Unexpected Relationship Between Climate Warming And Advancing Treelines

ScienceDaily (2009-08-14) -- A new study reveals that treelines are not responding to climate warming as expected. The research, the first global quantitative assessment of the relationship between climate warming and treeline advance, is published in Ecology Letters and tests the premise that treelines are globally advancing in response to climate warming since 1900.

Treelines are the elevation or latitudinal limits where trees are capable of growth or survival and are considered to be early indicators of climate warming because they are constrained primarily by cold temperatures. Summer temperature is widely considered the primary control of treeline formation and maintenance, whereas winter temperatures have previously been considered less critical because of the insulative effects of snow. This study reveals how winter warming has overturned this prevailing view.

"Average temperatures have risen over the last century, with a more pronounced and rapid change at high altitudes and latitudes", said Ms. Melanie Harsch from the Bio-Protection Research Centre in New Zealand. "Within these zones, treelines are thought to be more temperature sensitive and so the rise in summer temperatures should result in an advance of treeline position."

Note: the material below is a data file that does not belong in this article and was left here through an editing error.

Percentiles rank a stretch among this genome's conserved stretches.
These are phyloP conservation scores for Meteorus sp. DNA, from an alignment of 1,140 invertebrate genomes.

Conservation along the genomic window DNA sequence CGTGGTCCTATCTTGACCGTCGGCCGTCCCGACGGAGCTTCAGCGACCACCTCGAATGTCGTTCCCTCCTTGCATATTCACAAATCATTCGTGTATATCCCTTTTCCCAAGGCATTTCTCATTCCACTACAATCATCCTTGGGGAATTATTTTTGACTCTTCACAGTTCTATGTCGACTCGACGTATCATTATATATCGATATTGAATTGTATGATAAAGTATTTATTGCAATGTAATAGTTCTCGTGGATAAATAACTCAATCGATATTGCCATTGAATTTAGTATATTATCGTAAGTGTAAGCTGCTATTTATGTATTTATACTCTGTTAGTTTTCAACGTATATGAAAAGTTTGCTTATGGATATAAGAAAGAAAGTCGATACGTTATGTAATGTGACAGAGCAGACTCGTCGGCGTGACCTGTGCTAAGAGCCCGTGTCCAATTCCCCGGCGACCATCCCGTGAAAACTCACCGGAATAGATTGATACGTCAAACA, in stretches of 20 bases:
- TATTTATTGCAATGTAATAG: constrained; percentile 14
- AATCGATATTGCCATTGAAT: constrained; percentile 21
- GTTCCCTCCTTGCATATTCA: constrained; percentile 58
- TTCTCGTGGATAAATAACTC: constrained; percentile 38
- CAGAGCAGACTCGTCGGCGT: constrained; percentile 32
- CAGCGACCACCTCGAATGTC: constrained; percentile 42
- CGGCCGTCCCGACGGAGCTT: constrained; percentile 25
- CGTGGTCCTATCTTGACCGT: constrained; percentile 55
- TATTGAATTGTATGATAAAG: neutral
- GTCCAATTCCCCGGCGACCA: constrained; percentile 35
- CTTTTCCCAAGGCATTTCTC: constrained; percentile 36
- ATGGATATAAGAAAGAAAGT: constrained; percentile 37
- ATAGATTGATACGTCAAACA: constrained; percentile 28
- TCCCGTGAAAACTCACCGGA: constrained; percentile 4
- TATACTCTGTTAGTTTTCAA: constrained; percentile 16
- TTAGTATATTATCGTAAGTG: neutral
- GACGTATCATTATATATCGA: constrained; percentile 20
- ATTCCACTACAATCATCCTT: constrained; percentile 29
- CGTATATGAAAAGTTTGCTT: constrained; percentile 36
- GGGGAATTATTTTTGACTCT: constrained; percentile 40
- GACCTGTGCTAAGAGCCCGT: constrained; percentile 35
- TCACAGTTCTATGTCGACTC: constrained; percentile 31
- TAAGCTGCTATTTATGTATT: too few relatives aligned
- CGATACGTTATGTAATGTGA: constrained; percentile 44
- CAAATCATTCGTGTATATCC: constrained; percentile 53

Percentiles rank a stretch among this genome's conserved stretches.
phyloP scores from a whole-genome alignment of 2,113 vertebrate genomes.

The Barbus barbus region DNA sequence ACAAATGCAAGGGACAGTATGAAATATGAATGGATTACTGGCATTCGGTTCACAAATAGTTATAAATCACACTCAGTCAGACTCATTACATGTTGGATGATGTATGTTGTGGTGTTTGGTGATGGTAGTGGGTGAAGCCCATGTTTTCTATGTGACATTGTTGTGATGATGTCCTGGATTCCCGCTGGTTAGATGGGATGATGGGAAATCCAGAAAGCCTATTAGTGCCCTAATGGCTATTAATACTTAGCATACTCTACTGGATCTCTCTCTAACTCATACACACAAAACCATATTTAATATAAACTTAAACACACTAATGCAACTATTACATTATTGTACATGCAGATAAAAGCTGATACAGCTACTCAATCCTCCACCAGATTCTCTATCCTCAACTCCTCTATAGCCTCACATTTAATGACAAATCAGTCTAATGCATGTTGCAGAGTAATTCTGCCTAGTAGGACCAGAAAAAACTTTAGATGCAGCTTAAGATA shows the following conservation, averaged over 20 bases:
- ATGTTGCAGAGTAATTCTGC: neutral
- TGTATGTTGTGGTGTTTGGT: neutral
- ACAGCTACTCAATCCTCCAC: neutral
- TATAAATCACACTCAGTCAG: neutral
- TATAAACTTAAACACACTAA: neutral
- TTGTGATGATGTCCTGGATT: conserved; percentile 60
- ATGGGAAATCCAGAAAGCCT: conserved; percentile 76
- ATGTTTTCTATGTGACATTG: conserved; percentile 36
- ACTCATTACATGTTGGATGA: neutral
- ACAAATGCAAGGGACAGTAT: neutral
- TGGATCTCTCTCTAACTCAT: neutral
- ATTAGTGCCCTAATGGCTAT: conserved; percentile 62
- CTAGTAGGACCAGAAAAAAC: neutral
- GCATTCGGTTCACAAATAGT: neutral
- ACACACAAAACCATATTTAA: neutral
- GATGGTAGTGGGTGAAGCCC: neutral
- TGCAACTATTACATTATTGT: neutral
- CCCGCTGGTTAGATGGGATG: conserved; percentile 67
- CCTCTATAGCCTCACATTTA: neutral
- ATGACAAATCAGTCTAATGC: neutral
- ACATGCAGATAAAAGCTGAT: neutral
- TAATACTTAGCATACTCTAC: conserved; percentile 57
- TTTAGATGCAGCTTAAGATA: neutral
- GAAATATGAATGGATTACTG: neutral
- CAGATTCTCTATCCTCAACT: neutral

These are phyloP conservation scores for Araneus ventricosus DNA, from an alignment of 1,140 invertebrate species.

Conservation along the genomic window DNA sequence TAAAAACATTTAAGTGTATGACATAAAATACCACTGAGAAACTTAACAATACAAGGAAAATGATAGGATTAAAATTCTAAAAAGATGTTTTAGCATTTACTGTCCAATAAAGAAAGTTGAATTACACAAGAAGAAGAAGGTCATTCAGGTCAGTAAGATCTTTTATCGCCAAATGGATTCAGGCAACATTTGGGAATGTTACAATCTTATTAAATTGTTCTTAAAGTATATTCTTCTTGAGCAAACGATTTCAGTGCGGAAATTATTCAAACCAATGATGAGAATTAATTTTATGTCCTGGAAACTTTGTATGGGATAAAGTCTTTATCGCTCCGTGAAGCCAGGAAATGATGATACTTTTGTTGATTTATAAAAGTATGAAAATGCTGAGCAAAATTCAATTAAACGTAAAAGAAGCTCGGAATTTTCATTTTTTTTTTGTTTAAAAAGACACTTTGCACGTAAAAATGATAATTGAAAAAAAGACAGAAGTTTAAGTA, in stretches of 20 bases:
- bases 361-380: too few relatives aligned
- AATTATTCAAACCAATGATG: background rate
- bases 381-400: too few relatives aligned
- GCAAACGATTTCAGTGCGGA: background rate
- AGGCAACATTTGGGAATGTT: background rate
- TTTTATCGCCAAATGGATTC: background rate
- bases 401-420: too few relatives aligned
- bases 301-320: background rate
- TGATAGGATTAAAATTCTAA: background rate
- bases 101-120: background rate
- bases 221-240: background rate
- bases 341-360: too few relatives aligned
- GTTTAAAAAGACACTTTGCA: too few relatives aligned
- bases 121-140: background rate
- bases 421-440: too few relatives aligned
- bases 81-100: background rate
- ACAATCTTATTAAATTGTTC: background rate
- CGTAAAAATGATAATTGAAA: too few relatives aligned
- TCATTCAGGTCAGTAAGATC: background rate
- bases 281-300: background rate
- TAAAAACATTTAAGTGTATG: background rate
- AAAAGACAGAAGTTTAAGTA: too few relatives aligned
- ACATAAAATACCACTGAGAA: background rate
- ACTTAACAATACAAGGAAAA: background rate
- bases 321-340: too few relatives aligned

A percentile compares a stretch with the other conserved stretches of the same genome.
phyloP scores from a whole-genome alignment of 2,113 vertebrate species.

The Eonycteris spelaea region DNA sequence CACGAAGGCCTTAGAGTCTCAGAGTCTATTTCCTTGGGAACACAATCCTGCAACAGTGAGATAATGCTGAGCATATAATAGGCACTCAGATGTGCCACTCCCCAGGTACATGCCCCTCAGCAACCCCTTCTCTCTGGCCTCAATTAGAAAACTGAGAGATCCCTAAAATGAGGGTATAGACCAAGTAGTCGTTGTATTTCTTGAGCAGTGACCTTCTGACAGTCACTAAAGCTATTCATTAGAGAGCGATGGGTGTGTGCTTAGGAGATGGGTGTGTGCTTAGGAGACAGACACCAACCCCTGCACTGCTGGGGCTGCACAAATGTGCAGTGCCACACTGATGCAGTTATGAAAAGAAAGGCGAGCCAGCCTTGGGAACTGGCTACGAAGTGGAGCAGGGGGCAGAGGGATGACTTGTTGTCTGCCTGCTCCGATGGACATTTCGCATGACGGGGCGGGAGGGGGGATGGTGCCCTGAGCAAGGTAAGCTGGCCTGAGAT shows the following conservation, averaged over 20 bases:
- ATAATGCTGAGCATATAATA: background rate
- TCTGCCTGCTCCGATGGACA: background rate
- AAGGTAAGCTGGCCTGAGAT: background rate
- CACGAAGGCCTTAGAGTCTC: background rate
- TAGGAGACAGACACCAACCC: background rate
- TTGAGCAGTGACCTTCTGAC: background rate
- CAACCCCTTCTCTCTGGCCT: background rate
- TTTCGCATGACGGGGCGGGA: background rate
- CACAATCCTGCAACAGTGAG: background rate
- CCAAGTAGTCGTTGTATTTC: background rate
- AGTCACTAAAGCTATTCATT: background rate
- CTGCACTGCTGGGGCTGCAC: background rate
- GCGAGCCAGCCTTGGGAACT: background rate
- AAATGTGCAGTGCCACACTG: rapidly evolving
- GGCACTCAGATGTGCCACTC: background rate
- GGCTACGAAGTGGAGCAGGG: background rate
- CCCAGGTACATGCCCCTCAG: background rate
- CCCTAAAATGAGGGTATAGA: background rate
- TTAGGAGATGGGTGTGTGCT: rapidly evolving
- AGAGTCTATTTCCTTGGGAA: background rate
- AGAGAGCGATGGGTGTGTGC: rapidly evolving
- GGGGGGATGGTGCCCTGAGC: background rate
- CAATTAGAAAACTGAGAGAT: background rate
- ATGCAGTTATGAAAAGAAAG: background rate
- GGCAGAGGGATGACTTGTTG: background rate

"Surprisingly our results reveal that treelines are not universally responding to climate warming by advancing, as expected," said Harsch... "Our results show that treelines are responding to warming, but are not consistent in that only half of the sites showed signs of advance despite most sites experiencing warming. Several studies on plant species' responses to climate warming have shown mixed results and this study provides a possible explanation – both winter and summer conditions control treeline position," concluded Harsch. "Our expectations of response depend upon which factors are limiting the current treeline distribution. Where summer temperature is the primary limiting factor we can expect to continue seeing advance, but at other sites treeline advance is unlikely to occur until other limiting factors are first lessened."

Read complete news at: http://www.sciencedaily.com/releases/2009/08/090812202047.htm#

Harsch M, Hulme P, McGlone M, Duncan R. Are Treelines Advancing? A global meta-analysis of treeline response to climate warming. Ecology Letters, 2009; DOI: 10.1111/j.1461-0248.2009.01355.x


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